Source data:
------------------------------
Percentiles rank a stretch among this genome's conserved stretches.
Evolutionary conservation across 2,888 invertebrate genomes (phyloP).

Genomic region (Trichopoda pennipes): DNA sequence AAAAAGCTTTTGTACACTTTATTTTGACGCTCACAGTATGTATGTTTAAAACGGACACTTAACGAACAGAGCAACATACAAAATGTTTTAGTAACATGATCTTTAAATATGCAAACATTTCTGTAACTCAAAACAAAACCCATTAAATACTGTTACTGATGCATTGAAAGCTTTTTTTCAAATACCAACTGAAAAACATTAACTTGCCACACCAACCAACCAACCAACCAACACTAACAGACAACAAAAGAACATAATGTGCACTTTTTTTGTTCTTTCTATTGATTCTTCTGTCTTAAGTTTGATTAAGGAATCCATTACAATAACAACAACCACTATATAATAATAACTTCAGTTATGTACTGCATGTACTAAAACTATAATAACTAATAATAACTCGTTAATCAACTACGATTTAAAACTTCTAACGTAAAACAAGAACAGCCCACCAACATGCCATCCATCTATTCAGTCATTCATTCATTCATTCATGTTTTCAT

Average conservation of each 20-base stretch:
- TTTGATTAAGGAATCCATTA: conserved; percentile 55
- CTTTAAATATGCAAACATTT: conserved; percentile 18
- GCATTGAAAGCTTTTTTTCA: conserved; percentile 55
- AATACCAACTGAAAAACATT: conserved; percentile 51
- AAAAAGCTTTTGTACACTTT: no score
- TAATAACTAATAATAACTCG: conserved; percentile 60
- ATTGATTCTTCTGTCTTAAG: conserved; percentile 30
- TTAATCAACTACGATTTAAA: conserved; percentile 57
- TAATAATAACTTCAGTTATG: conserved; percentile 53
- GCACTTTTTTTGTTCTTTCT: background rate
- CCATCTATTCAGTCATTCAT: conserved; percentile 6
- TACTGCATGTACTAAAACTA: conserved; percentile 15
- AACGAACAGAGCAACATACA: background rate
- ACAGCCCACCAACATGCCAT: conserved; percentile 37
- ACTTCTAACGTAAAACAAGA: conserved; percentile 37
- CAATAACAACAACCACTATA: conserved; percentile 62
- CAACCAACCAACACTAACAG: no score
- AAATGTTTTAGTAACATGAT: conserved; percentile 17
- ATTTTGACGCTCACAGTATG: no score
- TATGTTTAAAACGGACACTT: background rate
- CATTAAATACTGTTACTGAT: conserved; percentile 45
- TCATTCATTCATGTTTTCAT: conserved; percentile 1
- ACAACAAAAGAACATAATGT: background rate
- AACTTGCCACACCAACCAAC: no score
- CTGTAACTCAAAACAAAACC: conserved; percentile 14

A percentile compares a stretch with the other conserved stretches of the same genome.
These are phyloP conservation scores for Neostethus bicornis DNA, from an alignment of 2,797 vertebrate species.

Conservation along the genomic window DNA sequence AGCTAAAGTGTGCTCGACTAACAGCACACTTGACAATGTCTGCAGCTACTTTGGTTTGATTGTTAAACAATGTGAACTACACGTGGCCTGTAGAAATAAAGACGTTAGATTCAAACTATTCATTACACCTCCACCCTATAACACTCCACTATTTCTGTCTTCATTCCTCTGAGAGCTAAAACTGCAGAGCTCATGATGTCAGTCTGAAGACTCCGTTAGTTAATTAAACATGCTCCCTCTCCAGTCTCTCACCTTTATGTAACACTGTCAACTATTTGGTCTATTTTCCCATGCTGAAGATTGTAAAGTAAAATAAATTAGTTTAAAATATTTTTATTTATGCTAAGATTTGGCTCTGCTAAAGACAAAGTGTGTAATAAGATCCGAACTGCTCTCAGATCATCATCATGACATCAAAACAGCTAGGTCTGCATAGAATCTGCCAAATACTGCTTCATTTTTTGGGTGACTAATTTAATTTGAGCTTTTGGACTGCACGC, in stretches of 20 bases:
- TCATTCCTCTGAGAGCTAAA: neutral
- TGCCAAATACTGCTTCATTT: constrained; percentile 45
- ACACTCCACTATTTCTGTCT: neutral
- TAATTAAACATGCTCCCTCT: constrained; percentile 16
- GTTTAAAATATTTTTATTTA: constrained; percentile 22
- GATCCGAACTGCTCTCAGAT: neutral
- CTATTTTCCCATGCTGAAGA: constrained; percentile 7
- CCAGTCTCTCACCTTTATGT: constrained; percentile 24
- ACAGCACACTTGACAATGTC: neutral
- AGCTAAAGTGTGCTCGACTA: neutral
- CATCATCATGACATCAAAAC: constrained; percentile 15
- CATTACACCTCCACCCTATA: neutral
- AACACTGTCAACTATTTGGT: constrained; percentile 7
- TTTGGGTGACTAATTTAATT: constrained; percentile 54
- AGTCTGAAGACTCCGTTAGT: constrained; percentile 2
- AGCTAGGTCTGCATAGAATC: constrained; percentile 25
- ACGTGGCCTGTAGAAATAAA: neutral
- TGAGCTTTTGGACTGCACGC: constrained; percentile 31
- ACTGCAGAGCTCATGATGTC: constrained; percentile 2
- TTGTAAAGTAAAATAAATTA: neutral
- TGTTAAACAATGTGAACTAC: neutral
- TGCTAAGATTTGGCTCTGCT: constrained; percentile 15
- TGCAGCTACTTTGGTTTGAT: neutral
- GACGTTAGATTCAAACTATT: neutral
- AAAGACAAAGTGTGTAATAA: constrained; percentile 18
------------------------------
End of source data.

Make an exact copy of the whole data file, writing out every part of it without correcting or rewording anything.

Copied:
Percentiles rank a stretch among this genome's conserved stretches.
Evolutionary conservation across 2,888 invertebrate genomes (phyloP).

Genomic region (Trichopoda pennipes): DNA sequence AAAAAGCTTTTGTACACTTTATTTTGACGCTCACAGTATGTATGTTTAAAACGGACACTTAACGAACAGAGCAACATACAAAATGTTTTAGTAACATGATCTTTAAATATGCAAACATTTCTGTAACTCAAAACAAAACCCATTAAATACTGTTACTGATGCATTGAAAGCTTTTTTTCAAATACCAACTGAAAAACATTAACTTGCCACACCAACCAACCAACCAACCAACACTAACAGACAACAAAAGAACATAATGTGCACTTTTTTTGTTCTTTCTATTGATTCTTCTGTCTTAAGTTTGATTAAGGAATCCATTACAATAACAACAACCACTATATAATAATAACTTCAGTTATGTACTGCATGTACTAAAACTATAATAACTAATAATAACTCGTTAATCAACTACGATTTAAAACTTCTAACGTAAAACAAGAACAGCCCACCAACATGCCATCCATCTATTCAGTCATTCATTCATTCATTCATGTTTTCAT

Average conservation of each 20-base stretch:
- TTTGATTAAGGAATCCATTA: conserved; percentile 55
- CTTTAAATATGCAAACATTT: conserved; percentile 18
- GCATTGAAAGCTTTTTTTCA: conserved; percentile 55
- AATACCAACTGAAAAACATT: conserved; percentile 51
- AAAAAGCTTTTGTACACTTT: no score
- TAATAACTAATAATAACTCG: conserved; percentile 60
- ATTGATTCTTCTGTCTTAAG: conserved; percentile 30
- TTAATCAACTACGATTTAAA: conserved; percentile 57
- TAATAATAACTTCAGTTATG: conserved; percentile 53
- GCACTTTTTTTGTTCTTTCT: background rate
- CCATCTATTCAGTCATTCAT: conserved; percentile 6
- TACTGCATGTACTAAAACTA: conserved; percentile 15
- AACGAACAGAGCAACATACA: background rate
- ACAGCCCACCAACATGCCAT: conserved; percentile 37
- ACTTCTAACGTAAAACAAGA: conserved; percentile 37
- CAATAACAACAACCACTATA: conserved; percentile 62
- CAACCAACCAACACTAACAG: no score
- AAATGTTTTAGTAACATGAT: conserved; percentile 17
- ATTTTGACGCTCACAGTATG: no score
- TATGTTTAAAACGGACACTT: background rate
- CATTAAATACTGTTACTGAT: conserved; percentile 45
- TCATTCATTCATGTTTTCAT: conserved; percentile 1
- ACAACAAAAGAACATAATGT: background rate
- AACTTGCCACACCAACCAAC: no score
- CTGTAACTCAAAACAAAACC: conserved; percentile 14

A percentile compares a stretch with the other conserved stretches of the same genome.
These are phyloP conservation scores for Neostethus bicornis DNA, from an alignment of 2,797 vertebrate species.

Conservation along the genomic window DNA sequence AGCTAAAGTGTGCTCGACTAACAGCACACTTGACAATGTCTGCAGCTACTTTGGTTTGATTGTTAAACAATGTGAACTACACGTGGCCTGTAGAAATAAAGACGTTAGATTCAAACTATTCATTACACCTCCACCCTATAACACTCCACTATTTCTGTCTTCATTCCTCTGAGAGCTAAAACTGCAGAGCTCATGATGTCAGTCTGAAGACTCCGTTAGTTAATTAAACATGCTCCCTCTCCAGTCTCTCACCTTTATGTAACACTGTCAACTATTTGGTCTATTTTCCCATGCTGAAGATTGTAAAGTAAAATAAATTAGTTTAAAATATTTTTATTTATGCTAAGATTTGGCTCTGCTAAAGACAAAGTGTGTAATAAGATCCGAACTGCTCTCAGATCATCATCATGACATCAAAACAGCTAGGTCTGCATAGAATCTGCCAAATACTGCTTCATTTTTTGGGTGACTAATTTAATTTGAGCTTTTGGACTGCACGC, in stretches of 20 bases:
- TCATTCCTCTGAGAGCTAAA: neutral
- TGCCAAATACTGCTTCATTT: constrained; percentile 45
- ACACTCCACTATTTCTGTCT: neutral
- TAATTAAACATGCTCCCTCT: constrained; percentile 16
- GTTTAAAATATTTTTATTTA: constrained; percentile 22
- GATCCGAACTGCTCTCAGAT: neutral
- CTATTTTCCCATGCTGAAGA: constrained; percentile 7
- CCAGTCTCTCACCTTTATGT: constrained; percentile 24
- ACAGCACACTTGACAATGTC: neutral
- AGCTAAAGTGTGCTCGACTA: neutral
- CATCATCATGACATCAAAAC: constrained; percentile 15
- CATTACACCTCCACCCTATA: neutral
- AACACTGTCAACTATTTGGT: constrained; percentile 7
- TTTGGGTGACTAATTTAATT: constrained; percentile 54
- AGTCTGAAGACTCCGTTAGT: constrained; percentile 2
- AGCTAGGTCTGCATAGAATC: constrained; percentile 25
- ACGTGGCCTGTAGAAATAAA: neutral
- TGAGCTTTTGGACTGCACGC: constrained; percentile 31
- ACTGCAGAGCTCATGATGTC: constrained; percentile 2
- TTGTAAAGTAAAATAAATTA: neutral
- TGTTAAACAATGTGAACTAC: neutral
- TGCTAAGATTTGGCTCTGCT: constrained; percentile 15
- TGCAGCTACTTTGGTTTGAT: neutral
- GACGTTAGATTCAAACTATT: neutral
- AAAGACAAAGTGTGTAATAA: constrained; percentile 18